Pension phase earnings tax relates to the tax rate applied to earnings received from investments supporting a superannuation pension.
Superannuation has an accumulation phase and a pension phase.
Pension phase is sometimes also referred to as superannuation drawdown phase.
Investment earnings within super are taxed differently depending on which phase your super is in.
A specific tax rate applies to earnings within both accumulation phase and pensions phase.
In fact, a different investment earnings tax rates apply to different types of pensions.
Earnings within superannuation can be divided into two forms.
Income returns include interest, dividends, rent, distributions, etc.
Examples of capital gains include share price increases or increases in property values.
The type of return (i.e. income or capital gains) determines how tax is applied.
The age of the superannuation member is irrelevant in determining the applicable tax rate.
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Tax free pension payments from an income stream over age 60 is often confused with earnings tax.
Pension payments are entirely different to earnings within a pension account.
The tax rate on pension payments from an income stream is based on the tax components of the pension balance and the age of the pension recipient (i.e. over or under age 60).
Whereas the type of account (accumulation / TTR Pension / account based pension), not the age of the member, determines the tax rate on earnings.
Pension Phase Earnings Tax
Tax on earnings in pension phase depends on the type of pension in place.
There are two main types of pension accounts.
Non-commutable pensions, otherwise known as transition to retirement (TTR) pensions are generally owned by people who have reached their superannuation preservation age, but continue to work.
Ordinary account based pensions are held by people who have satisfied the superannuation definition of retirement.
Read more about the difference between account based pensions and non-commutable pensions here.
Account Based Pension Earnings Tax
The tax rate applied to earnings derived from the investments supporting an account based pension is 0%.
All earnings, income and capital gains, within an account based pension are received completely tax free.
For example, an account based pension with a balance of $500,000 earning income at a rate of 4% p.a. would earn $20,000 p.a.
This $20,000 would be received completely tax free.
If the value of the assets in the account increased in price, the capital gains upon sale would be received tax free, also.
This is not income paid to the pension member as pension income; it is simply income earnings within the pension account itself.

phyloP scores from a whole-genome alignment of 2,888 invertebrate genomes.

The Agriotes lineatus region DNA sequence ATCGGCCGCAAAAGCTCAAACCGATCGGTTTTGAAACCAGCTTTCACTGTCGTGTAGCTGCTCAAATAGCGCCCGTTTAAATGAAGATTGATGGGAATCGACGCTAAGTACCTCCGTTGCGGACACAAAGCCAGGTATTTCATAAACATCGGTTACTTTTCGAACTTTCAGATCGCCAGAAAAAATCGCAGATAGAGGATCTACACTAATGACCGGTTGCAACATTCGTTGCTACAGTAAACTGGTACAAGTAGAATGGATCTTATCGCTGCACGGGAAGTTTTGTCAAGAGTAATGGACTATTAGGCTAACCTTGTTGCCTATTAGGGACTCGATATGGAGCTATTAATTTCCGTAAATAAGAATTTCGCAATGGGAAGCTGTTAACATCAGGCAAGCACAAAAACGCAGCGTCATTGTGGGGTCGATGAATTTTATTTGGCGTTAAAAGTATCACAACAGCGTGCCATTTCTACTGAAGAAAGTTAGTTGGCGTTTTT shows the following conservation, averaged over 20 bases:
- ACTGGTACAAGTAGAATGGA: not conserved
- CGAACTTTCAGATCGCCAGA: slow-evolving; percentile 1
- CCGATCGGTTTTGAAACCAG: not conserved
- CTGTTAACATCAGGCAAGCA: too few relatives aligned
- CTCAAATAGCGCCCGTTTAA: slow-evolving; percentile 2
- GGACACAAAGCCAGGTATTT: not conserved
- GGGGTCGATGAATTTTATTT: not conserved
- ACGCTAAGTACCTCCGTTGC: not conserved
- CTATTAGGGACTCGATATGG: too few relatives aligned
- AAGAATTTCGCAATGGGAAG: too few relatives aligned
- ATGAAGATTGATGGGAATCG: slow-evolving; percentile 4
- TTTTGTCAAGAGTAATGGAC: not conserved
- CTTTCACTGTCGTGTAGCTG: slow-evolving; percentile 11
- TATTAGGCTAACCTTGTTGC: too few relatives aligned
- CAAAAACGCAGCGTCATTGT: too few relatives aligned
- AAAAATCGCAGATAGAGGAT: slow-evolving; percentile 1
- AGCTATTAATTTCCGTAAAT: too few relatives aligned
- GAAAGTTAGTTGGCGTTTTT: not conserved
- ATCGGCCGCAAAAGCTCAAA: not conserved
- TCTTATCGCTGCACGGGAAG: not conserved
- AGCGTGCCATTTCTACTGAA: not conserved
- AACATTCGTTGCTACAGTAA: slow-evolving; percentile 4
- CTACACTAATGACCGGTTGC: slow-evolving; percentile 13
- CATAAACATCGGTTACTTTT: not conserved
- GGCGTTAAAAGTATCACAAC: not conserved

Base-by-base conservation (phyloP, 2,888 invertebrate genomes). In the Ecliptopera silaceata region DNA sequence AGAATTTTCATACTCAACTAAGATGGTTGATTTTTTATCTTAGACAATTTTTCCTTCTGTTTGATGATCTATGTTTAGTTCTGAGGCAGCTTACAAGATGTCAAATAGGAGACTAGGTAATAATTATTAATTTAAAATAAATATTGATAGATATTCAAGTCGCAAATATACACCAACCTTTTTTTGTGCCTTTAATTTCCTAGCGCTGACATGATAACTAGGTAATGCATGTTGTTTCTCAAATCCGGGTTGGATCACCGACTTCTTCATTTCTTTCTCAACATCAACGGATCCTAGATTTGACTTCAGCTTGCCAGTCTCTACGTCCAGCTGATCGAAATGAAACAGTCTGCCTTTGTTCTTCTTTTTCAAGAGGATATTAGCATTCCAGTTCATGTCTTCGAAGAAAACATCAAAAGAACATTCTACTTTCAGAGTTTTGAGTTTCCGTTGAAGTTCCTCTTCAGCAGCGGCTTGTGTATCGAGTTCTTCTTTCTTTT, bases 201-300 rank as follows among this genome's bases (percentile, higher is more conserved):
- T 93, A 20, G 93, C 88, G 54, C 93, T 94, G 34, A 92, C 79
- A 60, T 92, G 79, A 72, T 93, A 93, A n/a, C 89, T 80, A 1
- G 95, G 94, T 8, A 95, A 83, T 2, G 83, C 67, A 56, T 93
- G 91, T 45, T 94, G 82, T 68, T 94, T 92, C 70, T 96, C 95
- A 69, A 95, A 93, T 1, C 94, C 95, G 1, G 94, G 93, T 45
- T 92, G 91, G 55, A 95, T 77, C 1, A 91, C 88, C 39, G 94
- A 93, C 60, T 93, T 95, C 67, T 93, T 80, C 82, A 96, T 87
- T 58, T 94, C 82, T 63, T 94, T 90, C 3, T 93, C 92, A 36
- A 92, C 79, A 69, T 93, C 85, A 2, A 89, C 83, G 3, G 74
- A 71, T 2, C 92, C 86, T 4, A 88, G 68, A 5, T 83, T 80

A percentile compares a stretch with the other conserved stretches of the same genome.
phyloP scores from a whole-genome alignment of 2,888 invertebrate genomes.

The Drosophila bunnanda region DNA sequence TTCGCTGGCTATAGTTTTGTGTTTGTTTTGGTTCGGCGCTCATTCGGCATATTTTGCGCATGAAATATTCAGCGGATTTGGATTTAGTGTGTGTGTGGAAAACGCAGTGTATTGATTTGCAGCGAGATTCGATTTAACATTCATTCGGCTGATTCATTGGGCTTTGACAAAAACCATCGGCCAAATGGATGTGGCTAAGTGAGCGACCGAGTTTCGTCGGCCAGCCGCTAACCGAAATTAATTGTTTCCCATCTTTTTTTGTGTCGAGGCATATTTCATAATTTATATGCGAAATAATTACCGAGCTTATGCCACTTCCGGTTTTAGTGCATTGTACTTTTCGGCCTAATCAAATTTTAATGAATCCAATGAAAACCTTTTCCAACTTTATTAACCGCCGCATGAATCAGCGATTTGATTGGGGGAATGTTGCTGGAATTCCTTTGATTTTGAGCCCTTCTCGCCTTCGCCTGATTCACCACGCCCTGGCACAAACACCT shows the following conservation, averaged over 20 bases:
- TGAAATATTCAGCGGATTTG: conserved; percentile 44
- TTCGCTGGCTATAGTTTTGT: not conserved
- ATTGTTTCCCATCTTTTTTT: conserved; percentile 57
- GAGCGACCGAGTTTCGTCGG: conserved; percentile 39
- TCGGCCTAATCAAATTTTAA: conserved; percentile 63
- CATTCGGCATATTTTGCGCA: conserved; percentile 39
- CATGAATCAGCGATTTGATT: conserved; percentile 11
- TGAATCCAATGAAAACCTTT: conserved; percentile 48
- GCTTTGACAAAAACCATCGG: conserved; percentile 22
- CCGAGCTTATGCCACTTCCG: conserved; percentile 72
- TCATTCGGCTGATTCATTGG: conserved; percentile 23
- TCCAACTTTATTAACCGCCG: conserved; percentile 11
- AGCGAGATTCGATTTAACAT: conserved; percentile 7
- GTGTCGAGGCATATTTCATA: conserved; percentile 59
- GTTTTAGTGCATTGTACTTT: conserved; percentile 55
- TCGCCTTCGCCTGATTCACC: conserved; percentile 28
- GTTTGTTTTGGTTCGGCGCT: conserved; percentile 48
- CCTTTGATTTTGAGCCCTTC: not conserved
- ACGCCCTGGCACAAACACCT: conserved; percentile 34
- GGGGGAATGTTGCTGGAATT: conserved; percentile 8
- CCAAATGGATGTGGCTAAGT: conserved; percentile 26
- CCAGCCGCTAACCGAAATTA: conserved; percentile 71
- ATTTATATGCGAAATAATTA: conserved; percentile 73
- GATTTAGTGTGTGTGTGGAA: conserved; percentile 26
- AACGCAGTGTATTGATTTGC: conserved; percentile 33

TTR Pension Earnings Tax
The earnings tax rate within a non-commutable transition to retirement income stream is different to the tax rate within an ordinary account based pension.
Prior to 1 July 2017, all earnings within a TTR account were received tax free, just like an account based pension.
However, this changed with the introduction of the Transfer Balance Cap.
From 1 July 2017, income earnings within a TTR Pension account are taxed at 15%.
Using the same example above, the tax on $20,000 income would therefore be $3,000.
Capital gains within a non-commutable TTR Pension are taxed at 15%.
A 33% discount on capital gains is available if the asset sold was owned for longer than 12 months.
This means that an effective capital gains tax rate of only 10% would apply if the investment sold was owned for greater than 12 months.
For example, if an investment within a non-commutable TTR Pension was bought for $100,000 and sold for $150,000, the capital gain of $50,000 would be taxed at 15%, or $7,500.
However, had the investment been owned for longer than 12 months before being sold, only 10%, or $5,000, earnings tax would apply.
Accumulation Phase Earnings Tax
Earnings tax within accumulation phase of super remains unchanged.
All income and capital gains are taxed at 15%, with capital gains tax reducing to 10% if the investment owned was held for longer than 12 months.
Accumulation phase earnings tax is the same as earnings tax within a TTR Pension.
Adviser fees, administration costs and accounting fees are other examples of tax deductible expenses within super.
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Pension Phase Minimum Withdrawal
The superannuation pension phase rates for the minimum pension income withdrawal are unrelated to earnings tax.
The minimum withdrawal rates are based on the minimum pension factors.
The factors are expressed as a percentage of the account balance.
The minimum pension factor increases with age and is used to calculate the minimum pension income required to be made by the pension member in a given financial year.
The minimum pension income rates are as follows:
|Age||Pension Income Factor|
For example, a 77-year old with a pension balance of $300,000 must take a minimum pension income of $18,000 in the financial year.
The calculation of the minimum withdrawal rate is done on 1 July of each year.
You can use this calculator to calculate your minimum pension payments.
The same pension income factors and calculations are used for both account based pensions and TTR Pensions.
The only difference is that a TTR Pension also has an upper income threshold of 10% of the account balance.
An account based pension has no upper threshold.
The maximum income of an account based pension is only limited by the account balance.